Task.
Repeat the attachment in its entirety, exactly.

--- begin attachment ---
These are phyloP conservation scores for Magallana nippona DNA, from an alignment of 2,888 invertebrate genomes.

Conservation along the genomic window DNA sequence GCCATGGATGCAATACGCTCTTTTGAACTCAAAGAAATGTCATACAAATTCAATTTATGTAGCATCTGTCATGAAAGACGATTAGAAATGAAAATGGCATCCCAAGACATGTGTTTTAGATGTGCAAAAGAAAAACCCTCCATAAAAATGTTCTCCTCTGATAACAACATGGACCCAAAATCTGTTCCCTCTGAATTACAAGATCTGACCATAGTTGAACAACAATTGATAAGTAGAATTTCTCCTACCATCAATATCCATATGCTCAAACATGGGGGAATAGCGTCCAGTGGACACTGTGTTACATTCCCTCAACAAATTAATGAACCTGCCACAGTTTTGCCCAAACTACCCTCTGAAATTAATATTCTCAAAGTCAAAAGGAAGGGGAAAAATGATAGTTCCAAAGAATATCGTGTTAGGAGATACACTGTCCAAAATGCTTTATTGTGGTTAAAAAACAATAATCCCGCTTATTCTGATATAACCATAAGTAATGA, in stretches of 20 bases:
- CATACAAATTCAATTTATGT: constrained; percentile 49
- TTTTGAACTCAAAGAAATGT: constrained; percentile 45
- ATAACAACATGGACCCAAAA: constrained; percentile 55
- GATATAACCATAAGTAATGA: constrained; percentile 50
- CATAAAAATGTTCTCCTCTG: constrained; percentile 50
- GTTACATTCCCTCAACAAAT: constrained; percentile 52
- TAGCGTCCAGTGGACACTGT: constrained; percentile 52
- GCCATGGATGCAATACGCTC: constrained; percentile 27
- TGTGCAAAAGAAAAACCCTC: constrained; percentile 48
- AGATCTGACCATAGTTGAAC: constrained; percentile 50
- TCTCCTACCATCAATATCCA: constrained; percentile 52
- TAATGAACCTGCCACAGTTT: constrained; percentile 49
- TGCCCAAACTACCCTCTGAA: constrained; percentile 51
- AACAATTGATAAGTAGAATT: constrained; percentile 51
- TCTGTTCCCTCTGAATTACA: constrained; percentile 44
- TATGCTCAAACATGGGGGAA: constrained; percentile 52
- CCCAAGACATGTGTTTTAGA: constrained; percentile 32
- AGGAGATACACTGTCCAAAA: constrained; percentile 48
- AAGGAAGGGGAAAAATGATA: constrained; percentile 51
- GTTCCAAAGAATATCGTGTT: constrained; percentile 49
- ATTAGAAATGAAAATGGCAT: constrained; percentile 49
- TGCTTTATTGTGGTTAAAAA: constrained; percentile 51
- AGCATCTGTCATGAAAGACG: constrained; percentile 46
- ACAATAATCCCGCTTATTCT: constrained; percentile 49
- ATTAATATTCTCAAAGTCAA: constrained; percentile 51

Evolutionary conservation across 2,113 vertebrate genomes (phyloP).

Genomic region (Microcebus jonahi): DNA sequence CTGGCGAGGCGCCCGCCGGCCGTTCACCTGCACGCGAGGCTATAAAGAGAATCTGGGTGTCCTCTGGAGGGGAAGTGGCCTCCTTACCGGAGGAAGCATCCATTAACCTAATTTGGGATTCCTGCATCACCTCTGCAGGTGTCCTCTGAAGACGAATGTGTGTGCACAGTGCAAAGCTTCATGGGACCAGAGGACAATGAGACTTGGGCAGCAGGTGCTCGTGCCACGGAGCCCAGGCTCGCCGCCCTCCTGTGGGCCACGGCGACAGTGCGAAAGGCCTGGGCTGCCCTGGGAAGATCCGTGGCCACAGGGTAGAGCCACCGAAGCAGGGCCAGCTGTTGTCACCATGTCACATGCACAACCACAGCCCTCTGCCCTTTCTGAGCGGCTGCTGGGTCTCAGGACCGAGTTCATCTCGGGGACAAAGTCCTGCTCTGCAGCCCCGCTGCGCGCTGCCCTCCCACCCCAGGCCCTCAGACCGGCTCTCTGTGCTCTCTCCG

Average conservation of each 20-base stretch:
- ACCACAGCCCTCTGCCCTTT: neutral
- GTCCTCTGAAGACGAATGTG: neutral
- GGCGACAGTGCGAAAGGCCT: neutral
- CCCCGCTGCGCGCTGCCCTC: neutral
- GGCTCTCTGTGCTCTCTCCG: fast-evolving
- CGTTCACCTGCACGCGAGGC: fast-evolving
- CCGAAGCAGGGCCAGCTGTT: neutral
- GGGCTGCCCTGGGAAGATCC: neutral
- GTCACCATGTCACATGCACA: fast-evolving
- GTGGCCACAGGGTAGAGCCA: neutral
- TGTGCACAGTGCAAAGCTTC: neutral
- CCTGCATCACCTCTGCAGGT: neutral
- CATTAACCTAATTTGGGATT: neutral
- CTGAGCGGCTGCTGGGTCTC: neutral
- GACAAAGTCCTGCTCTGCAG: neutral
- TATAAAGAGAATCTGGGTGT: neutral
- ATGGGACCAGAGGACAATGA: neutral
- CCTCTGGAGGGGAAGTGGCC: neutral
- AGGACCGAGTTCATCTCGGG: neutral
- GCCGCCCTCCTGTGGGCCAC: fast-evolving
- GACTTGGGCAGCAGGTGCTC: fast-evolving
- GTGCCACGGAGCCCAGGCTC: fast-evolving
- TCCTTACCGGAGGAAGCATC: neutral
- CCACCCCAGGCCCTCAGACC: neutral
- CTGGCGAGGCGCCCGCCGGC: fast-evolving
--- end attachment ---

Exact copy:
These are phyloP conservation scores for Magallana nippona DNA, from an alignment of 2,888 invertebrate genomes.

Conservation along the genomic window DNA sequence GCCATGGATGCAATACGCTCTTTTGAACTCAAAGAAATGTCATACAAATTCAATTTATGTAGCATCTGTCATGAAAGACGATTAGAAATGAAAATGGCATCCCAAGACATGTGTTTTAGATGTGCAAAAGAAAAACCCTCCATAAAAATGTTCTCCTCTGATAACAACATGGACCCAAAATCTGTTCCCTCTGAATTACAAGATCTGACCATAGTTGAACAACAATTGATAAGTAGAATTTCTCCTACCATCAATATCCATATGCTCAAACATGGGGGAATAGCGTCCAGTGGACACTGTGTTACATTCCCTCAACAAATTAATGAACCTGCCACAGTTTTGCCCAAACTACCCTCTGAAATTAATATTCTCAAAGTCAAAAGGAAGGGGAAAAATGATAGTTCCAAAGAATATCGTGTTAGGAGATACACTGTCCAAAATGCTTTATTGTGGTTAAAAAACAATAATCCCGCTTATTCTGATATAACCATAAGTAATGA, in stretches of 20 bases:
- CATACAAATTCAATTTATGT: constrained; percentile 49
- TTTTGAACTCAAAGAAATGT: constrained; percentile 45
- ATAACAACATGGACCCAAAA: constrained; percentile 55
- GATATAACCATAAGTAATGA: constrained; percentile 50
- CATAAAAATGTTCTCCTCTG: constrained; percentile 50
- GTTACATTCCCTCAACAAAT: constrained; percentile 52
- TAGCGTCCAGTGGACACTGT: constrained; percentile 52
- GCCATGGATGCAATACGCTC: constrained; percentile 27
- TGTGCAAAAGAAAAACCCTC: constrained; percentile 48
- AGATCTGACCATAGTTGAAC: constrained; percentile 50
- TCTCCTACCATCAATATCCA: constrained; percentile 52
- TAATGAACCTGCCACAGTTT: constrained; percentile 49
- TGCCCAAACTACCCTCTGAA: constrained; percentile 51
- AACAATTGATAAGTAGAATT: constrained; percentile 51
- TCTGTTCCCTCTGAATTACA: constrained; percentile 44
- TATGCTCAAACATGGGGGAA: constrained; percentile 52
- CCCAAGACATGTGTTTTAGA: constrained; percentile 32
- AGGAGATACACTGTCCAAAA: constrained; percentile 48
- AAGGAAGGGGAAAAATGATA: constrained; percentile 51
- GTTCCAAAGAATATCGTGTT: constrained; percentile 49
- ATTAGAAATGAAAATGGCAT: constrained; percentile 49
- TGCTTTATTGTGGTTAAAAA: constrained; percentile 51
- AGCATCTGTCATGAAAGACG: constrained; percentile 46
- ACAATAATCCCGCTTATTCT: constrained; percentile 49
- ATTAATATTCTCAAAGTCAA: constrained; percentile 51

Evolutionary conservation across 2,113 vertebrate genomes (phyloP).

Genomic region (Microcebus jonahi): DNA sequence CTGGCGAGGCGCCCGCCGGCCGTTCACCTGCACGCGAGGCTATAAAGAGAATCTGGGTGTCCTCTGGAGGGGAAGTGGCCTCCTTACCGGAGGAAGCATCCATTAACCTAATTTGGGATTCCTGCATCACCTCTGCAGGTGTCCTCTGAAGACGAATGTGTGTGCACAGTGCAAAGCTTCATGGGACCAGAGGACAATGAGACTTGGGCAGCAGGTGCTCGTGCCACGGAGCCCAGGCTCGCCGCCCTCCTGTGGGCCACGGCGACAGTGCGAAAGGCCTGGGCTGCCCTGGGAAGATCCGTGGCCACAGGGTAGAGCCACCGAAGCAGGGCCAGCTGTTGTCACCATGTCACATGCACAACCACAGCCCTCTGCCCTTTCTGAGCGGCTGCTGGGTCTCAGGACCGAGTTCATCTCGGGGACAAAGTCCTGCTCTGCAGCCCCGCTGCGCGCTGCCCTCCCACCCCAGGCCCTCAGACCGGCTCTCTGTGCTCTCTCCG

Average conservation of each 20-base stretch:
- ACCACAGCCCTCTGCCCTTT: neutral
- GTCCTCTGAAGACGAATGTG: neutral
- GGCGACAGTGCGAAAGGCCT: neutral
- CCCCGCTGCGCGCTGCCCTC: neutral
- GGCTCTCTGTGCTCTCTCCG: fast-evolving
- CGTTCACCTGCACGCGAGGC: fast-evolving
- CCGAAGCAGGGCCAGCTGTT: neutral
- GGGCTGCCCTGGGAAGATCC: neutral
- GTCACCATGTCACATGCACA: fast-evolving
- GTGGCCACAGGGTAGAGCCA: neutral
- TGTGCACAGTGCAAAGCTTC: neutral
- CCTGCATCACCTCTGCAGGT: neutral
- CATTAACCTAATTTGGGATT: neutral
- CTGAGCGGCTGCTGGGTCTC: neutral
- GACAAAGTCCTGCTCTGCAG: neutral
- TATAAAGAGAATCTGGGTGT: neutral
- ATGGGACCAGAGGACAATGA: neutral
- CCTCTGGAGGGGAAGTGGCC: neutral
- AGGACCGAGTTCATCTCGGG: neutral
- GCCGCCCTCCTGTGGGCCAC: fast-evolving
- GACTTGGGCAGCAGGTGCTC: fast-evolving
- GTGCCACGGAGCCCAGGCTC: fast-evolving
- TCCTTACCGGAGGAAGCATC: neutral
- CCACCCCAGGCCCTCAGACC: neutral
- CTGGCGAGGCGCCCGCCGGC: fast-evolving